Presentation on theme: "When Pain Becomes a Disease Than a Symptom!"— Presentation transcript:
1 When Pain Becomes a Disease Than a Symptom! Dr R Jayamaha MBBS(Col), MD(SL), FIPP(USA)Consultant PhysicianSpecial Interest in Interventional Pain PracticeTeaching Hospital, Kandy
2 History of Pain… Pain; Gods Punishment? In 1591 Eufan MacAyane of Edinburgh, a young mother, was dragged from her home and taken away. Her pleas for mercy were ignored, and she was thrown into a pit and buried alive.
3 So What Was Her Crime?She had just given birth to twin sons and during her difficult labor she had asked for pain relief. The church’s teachings of the day regarded the pain of childbirth as a punishment justly inflicted by God!
4 The concept that pain is a visitation from a just God dates at least from the earliest days of Christianity Genesis 3:16
5 It may be even older…..Among Egyptian papyri from as much as 4500 years ago there are clear descriptions of what would have been painful surgical procedures.Although certain herbs were available at that time, that could relieve pain, and were discussed in other papyri, the surgical descriptions themselves make no mention of them.
6 By A.D. 150 to A.D. 200 a few Greek and Roman surgeons were giving herbs that not only relieved pain but also put the patient to sleep, thereby approaching the capabilities of modern anesthetists.In fact Dioscorides, a Greek army surgeon who was first to use the term Anesthesia
7 But these isolated measures did not spread in Christian Europe In later centuries Muslim physicians did begin to use various herbs for the relief of pain, soaking a sponge in the appropriate herbs to be inhaled by the patient known as soporific sponges.They were introduced in Christian Europe by monks between the fourteenth and seventeenth centuries.
9 By Definition Pain is…“An unpleasant sensory and emotional experience associated with actual or potential tissue damage, or described in terms of such damage, or both.”International Association for the Study of Pain ( IASP:2001)
10 Pain is what the patient says it is! Never deny patients symptoms for “?FUNCTIONAL ILLNESS”
12 Classification Acute (<3months) Aetiological Chronological Nociceptive painIs pain from pain receptor stimulation. It may be somatic pain from activation of receptors in the musculoskeletal system or visceral pain which arises from receptors in the viscera.Neuropathic painIs due to changes in the peripheral or central nervous system.Idiopathic pain?Is pain without a known cause, and is not a diagnosis of psychogenic pain.ChronologicalAcute (<3months)A response to injury or illnessTime limitedUsually responsive to treatmentInadequate treatment delays recoveryChronic (>3months)A state in which pain persists beyond the usual course of an acute disease or healing of an injury, or that may or may not be associated with an acute or chronic pathologic process that causes continuous or intermittent pain over months or years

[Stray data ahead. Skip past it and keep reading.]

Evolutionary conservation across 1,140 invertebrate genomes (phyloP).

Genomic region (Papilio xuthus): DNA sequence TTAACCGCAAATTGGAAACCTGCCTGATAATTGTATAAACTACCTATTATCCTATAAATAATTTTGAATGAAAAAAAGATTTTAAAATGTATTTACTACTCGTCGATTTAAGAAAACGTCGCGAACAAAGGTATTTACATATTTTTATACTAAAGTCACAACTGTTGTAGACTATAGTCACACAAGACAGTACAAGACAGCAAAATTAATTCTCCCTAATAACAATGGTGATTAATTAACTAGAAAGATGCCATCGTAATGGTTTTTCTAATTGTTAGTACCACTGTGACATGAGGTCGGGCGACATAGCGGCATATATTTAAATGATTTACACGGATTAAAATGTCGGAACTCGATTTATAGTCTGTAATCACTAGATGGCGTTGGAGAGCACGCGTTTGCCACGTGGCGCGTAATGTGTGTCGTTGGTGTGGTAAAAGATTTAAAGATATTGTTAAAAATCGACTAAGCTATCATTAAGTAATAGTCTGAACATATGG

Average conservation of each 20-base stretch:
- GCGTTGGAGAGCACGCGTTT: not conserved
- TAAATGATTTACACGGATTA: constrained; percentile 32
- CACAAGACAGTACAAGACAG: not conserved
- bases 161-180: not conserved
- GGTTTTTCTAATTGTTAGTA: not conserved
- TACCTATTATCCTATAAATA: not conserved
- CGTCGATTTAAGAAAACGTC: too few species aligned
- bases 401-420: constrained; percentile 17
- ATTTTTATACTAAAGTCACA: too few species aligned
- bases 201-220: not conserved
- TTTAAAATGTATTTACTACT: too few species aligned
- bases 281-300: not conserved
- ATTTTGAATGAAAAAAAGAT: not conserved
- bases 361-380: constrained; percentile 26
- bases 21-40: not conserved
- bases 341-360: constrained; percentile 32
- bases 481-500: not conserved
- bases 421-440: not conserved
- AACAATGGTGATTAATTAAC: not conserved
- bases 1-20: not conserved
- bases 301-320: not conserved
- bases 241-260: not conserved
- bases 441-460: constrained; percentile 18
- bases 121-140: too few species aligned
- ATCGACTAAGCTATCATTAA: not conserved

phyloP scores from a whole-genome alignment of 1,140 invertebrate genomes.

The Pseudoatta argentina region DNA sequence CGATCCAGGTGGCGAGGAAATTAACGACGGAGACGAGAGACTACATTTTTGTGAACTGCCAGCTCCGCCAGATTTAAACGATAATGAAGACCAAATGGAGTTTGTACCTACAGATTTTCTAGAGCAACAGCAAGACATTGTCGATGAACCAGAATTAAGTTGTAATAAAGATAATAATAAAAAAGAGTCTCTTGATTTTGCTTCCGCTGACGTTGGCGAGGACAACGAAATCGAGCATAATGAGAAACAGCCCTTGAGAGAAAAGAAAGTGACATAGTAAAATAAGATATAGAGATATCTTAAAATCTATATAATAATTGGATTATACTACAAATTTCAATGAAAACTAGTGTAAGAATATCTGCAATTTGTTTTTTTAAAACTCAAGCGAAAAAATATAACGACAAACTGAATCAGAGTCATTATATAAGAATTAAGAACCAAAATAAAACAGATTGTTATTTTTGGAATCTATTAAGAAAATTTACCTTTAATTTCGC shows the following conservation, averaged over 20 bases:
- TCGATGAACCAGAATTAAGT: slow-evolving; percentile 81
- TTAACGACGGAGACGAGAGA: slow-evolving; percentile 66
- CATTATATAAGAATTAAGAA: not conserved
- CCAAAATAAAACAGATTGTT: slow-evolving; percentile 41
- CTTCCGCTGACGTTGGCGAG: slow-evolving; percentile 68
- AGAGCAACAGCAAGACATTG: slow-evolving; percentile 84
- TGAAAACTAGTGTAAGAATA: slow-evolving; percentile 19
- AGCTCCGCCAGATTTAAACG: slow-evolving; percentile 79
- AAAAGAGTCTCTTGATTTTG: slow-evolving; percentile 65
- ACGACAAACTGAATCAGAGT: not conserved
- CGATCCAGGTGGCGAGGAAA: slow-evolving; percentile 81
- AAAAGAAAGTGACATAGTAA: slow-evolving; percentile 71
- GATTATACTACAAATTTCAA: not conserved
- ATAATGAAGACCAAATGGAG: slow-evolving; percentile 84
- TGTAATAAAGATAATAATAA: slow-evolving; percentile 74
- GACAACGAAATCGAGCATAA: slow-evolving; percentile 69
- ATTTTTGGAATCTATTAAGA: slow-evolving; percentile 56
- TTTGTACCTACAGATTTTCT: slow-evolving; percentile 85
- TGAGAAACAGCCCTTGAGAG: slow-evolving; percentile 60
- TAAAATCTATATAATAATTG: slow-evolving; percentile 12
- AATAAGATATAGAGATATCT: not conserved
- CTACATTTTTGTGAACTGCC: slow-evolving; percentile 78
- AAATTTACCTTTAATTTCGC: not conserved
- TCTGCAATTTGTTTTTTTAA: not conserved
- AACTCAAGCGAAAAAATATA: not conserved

13 Types of Pain Acute Pain /Physiological Pain Nociceptive Symptom of a diseaseTreatment of diseases cures pain & it is self-limiting.Simple relationship between pain and tissue damageProportionate to the clinical findingChronic Pain /Pathological PainMostly NeuropathicA disease itself (a disease of nervous system).Difficult to treat & sustaining.Dissociated relationship between pain and tissue damageDisproportionate to the clinical finding
14 PAIN: an Alarm?True for Acute Pain which is an ALARM. Chronic Pain is a false alarm; it is a disease.
16 Why Bother So Much? In US…………. It is estimated that approximately 1/3 of the population suffers from chronic pain and up to 9% of adults suffer from moderate to severe non-cancer related chronic pain (American Pain Society [APS], 2002).In addition, chronic pain is estimated to affect 15% to 20% of children (Goodman & McGrath, 1991).
17 Pain – 76.2 million people, National Centers for Health Statistics Diabetes – 20.8 million people (diagnosed and estimated undiagnosed), American Diabetes AssociationCoronary Heart Disease (including heart attack and chest pain) and Stroke – 18.7 million people, American Heart AssociationCancer – 1.4 million people, American Cancer Society
18 Statistics on Duration Adults 20 years of age and over who reported having pain said that it lasted:Less than one month – 32%One to three months – 12%Three months to one year – 14%Longer than one year – 42%The suicide rate among pain patients is almost 20 times greater than all other patients because of inadequate relief.As many as 75% of even cancer pain patients receive grossly inadequate pain relief.Because of this, the suicide rate among pain patients is almost 20 times that of all other patients.